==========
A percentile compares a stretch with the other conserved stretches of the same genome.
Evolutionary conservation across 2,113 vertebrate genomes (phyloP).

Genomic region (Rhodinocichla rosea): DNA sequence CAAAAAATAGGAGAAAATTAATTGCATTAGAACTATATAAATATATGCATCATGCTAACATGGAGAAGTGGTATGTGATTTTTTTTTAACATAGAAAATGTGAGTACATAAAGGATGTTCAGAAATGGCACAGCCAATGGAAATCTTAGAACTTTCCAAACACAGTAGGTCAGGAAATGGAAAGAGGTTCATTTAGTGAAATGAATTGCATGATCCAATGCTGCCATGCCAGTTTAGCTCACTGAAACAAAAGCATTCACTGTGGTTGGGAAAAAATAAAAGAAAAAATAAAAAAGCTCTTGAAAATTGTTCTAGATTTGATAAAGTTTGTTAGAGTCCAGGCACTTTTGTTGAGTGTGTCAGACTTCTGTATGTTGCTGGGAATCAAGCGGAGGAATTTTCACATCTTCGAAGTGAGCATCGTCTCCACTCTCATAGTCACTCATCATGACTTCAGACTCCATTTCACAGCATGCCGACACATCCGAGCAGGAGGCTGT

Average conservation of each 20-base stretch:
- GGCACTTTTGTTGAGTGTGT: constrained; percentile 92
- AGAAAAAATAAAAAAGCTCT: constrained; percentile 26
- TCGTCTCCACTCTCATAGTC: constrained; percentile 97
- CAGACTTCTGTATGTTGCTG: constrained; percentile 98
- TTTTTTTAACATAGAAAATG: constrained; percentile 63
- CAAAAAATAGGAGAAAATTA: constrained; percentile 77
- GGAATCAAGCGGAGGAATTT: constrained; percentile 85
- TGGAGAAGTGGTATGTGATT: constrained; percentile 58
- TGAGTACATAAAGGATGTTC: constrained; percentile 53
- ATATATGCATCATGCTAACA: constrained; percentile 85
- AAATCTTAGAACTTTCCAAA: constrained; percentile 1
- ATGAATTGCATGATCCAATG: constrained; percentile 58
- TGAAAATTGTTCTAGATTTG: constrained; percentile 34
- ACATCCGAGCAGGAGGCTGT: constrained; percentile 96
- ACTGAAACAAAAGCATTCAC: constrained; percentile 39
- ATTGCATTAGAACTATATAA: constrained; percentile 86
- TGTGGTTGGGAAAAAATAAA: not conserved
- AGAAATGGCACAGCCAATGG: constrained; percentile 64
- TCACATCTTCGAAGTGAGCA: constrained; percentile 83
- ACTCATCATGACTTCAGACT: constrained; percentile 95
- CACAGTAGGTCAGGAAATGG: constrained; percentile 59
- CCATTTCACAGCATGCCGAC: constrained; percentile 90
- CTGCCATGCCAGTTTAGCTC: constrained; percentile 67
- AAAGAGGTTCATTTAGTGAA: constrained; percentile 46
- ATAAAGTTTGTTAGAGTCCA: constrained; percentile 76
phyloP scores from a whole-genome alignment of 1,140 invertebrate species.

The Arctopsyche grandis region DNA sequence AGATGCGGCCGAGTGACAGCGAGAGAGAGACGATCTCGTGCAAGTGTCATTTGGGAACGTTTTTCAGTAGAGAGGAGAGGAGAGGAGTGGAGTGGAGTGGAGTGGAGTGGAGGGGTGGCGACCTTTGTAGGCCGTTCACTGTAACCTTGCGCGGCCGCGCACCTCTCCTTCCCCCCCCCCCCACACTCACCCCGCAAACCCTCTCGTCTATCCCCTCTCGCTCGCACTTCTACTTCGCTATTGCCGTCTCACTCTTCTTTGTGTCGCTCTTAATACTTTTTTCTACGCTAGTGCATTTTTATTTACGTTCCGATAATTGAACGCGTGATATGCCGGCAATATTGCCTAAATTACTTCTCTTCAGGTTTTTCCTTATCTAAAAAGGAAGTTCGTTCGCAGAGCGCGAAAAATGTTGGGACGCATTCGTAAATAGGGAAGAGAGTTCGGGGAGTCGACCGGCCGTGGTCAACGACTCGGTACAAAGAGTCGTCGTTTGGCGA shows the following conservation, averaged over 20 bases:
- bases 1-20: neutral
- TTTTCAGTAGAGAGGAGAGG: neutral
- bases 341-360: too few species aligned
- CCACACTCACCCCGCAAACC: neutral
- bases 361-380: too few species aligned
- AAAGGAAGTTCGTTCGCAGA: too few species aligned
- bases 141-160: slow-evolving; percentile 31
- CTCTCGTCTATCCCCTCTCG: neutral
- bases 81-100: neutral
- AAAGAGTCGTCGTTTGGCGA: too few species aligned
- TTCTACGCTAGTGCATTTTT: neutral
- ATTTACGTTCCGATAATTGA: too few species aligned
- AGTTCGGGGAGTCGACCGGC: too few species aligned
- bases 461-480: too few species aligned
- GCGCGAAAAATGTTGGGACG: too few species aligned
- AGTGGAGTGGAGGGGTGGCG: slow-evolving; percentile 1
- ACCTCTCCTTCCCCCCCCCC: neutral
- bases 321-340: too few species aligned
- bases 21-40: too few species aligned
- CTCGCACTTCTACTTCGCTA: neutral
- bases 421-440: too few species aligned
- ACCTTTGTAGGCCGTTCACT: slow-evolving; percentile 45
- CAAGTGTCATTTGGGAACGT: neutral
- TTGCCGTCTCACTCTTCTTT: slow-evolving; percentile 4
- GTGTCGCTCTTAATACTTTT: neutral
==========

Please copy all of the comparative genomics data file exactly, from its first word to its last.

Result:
A percentile compares a stretch with the other conserved stretches of the same genome.
Evolutionary conservation across 2,113 vertebrate genomes (phyloP).

Genomic region (Rhodinocichla rosea): DNA sequence CAAAAAATAGGAGAAAATTAATTGCATTAGAACTATATAAATATATGCATCATGCTAACATGGAGAAGTGGTATGTGATTTTTTTTTAACATAGAAAATGTGAGTACATAAAGGATGTTCAGAAATGGCACAGCCAATGGAAATCTTAGAACTTTCCAAACACAGTAGGTCAGGAAATGGAAAGAGGTTCATTTAGTGAAATGAATTGCATGATCCAATGCTGCCATGCCAGTTTAGCTCACTGAAACAAAAGCATTCACTGTGGTTGGGAAAAAATAAAAGAAAAAATAAAAAAGCTCTTGAAAATTGTTCTAGATTTGATAAAGTTTGTTAGAGTCCAGGCACTTTTGTTGAGTGTGTCAGACTTCTGTATGTTGCTGGGAATCAAGCGGAGGAATTTTCACATCTTCGAAGTGAGCATCGTCTCCACTCTCATAGTCACTCATCATGACTTCAGACTCCATTTCACAGCATGCCGACACATCCGAGCAGGAGGCTGT

Average conservation of each 20-base stretch:
- GGCACTTTTGTTGAGTGTGT: constrained; percentile 92
- AGAAAAAATAAAAAAGCTCT: constrained; percentile 26
- TCGTCTCCACTCTCATAGTC: constrained; percentile 97
- CAGACTTCTGTATGTTGCTG: constrained; percentile 98
- TTTTTTTAACATAGAAAATG: constrained; percentile 63
- CAAAAAATAGGAGAAAATTA: constrained; percentile 77
- GGAATCAAGCGGAGGAATTT: constrained; percentile 85
- TGGAGAAGTGGTATGTGATT: constrained; percentile 58
- TGAGTACATAAAGGATGTTC: constrained; percentile 53
- ATATATGCATCATGCTAACA: constrained; percentile 85
- AAATCTTAGAACTTTCCAAA: constrained; percentile 1
- ATGAATTGCATGATCCAATG: constrained; percentile 58
- TGAAAATTGTTCTAGATTTG: constrained; percentile 34
- ACATCCGAGCAGGAGGCTGT: constrained; percentile 96
- ACTGAAACAAAAGCATTCAC: constrained; percentile 39
- ATTGCATTAGAACTATATAA: constrained; percentile 86
- TGTGGTTGGGAAAAAATAAA: not conserved
- AGAAATGGCACAGCCAATGG: constrained; percentile 64
- TCACATCTTCGAAGTGAGCA: constrained; percentile 83
- ACTCATCATGACTTCAGACT: constrained; percentile 95
- CACAGTAGGTCAGGAAATGG: constrained; percentile 59
- CCATTTCACAGCATGCCGAC: constrained; percentile 90
- CTGCCATGCCAGTTTAGCTC: constrained; percentile 67
- AAAGAGGTTCATTTAGTGAA: constrained; percentile 46
- ATAAAGTTTGTTAGAGTCCA: constrained; percentile 76
phyloP scores from a whole-genome alignment of 1,140 invertebrate species.

The Arctopsyche grandis region DNA sequence AGATGCGGCCGAGTGACAGCGAGAGAGAGACGATCTCGTGCAAGTGTCATTTGGGAACGTTTTTCAGTAGAGAGGAGAGGAGAGGAGTGGAGTGGAGTGGAGTGGAGTGGAGGGGTGGCGACCTTTGTAGGCCGTTCACTGTAACCTTGCGCGGCCGCGCACCTCTCCTTCCCCCCCCCCCCACACTCACCCCGCAAACCCTCTCGTCTATCCCCTCTCGCTCGCACTTCTACTTCGCTATTGCCGTCTCACTCTTCTTTGTGTCGCTCTTAATACTTTTTTCTACGCTAGTGCATTTTTATTTACGTTCCGATAATTGAACGCGTGATATGCCGGCAATATTGCCTAAATTACTTCTCTTCAGGTTTTTCCTTATCTAAAAAGGAAGTTCGTTCGCAGAGCGCGAAAAATGTTGGGACGCATTCGTAAATAGGGAAGAGAGTTCGGGGAGTCGACCGGCCGTGGTCAACGACTCGGTACAAAGAGTCGTCGTTTGGCGA shows the following conservation, averaged over 20 bases:
- bases 1-20: neutral
- TTTTCAGTAGAGAGGAGAGG: neutral
- bases 341-360: too few species aligned
- CCACACTCACCCCGCAAACC: neutral
- bases 361-380: too few species aligned
- AAAGGAAGTTCGTTCGCAGA: too few species aligned
- bases 141-160: slow-evolving; percentile 31
- CTCTCGTCTATCCCCTCTCG: neutral
- bases 81-100: neutral
- AAAGAGTCGTCGTTTGGCGA: too few species aligned
- TTCTACGCTAGTGCATTTTT: neutral
- ATTTACGTTCCGATAATTGA: too few species aligned
- AGTTCGGGGAGTCGACCGGC: too few species aligned
- bases 461-480: too few species aligned
- GCGCGAAAAATGTTGGGACG: too few species aligned
- AGTGGAGTGGAGGGGTGGCG: slow-evolving; percentile 1
- ACCTCTCCTTCCCCCCCCCC: neutral
- bases 321-340: too few species aligned
- bases 21-40: too few species aligned
- CTCGCACTTCTACTTCGCTA: neutral
- bases 421-440: too few species aligned
- ACCTTTGTAGGCCGTTCACT: slow-evolving; percentile 45
- CAAGTGTCATTTGGGAACGT: neutral
- TTGCCGTCTCACTCTTCTTT: slow-evolving; percentile 4
- GTGTCGCTCTTAATACTTTT: neutral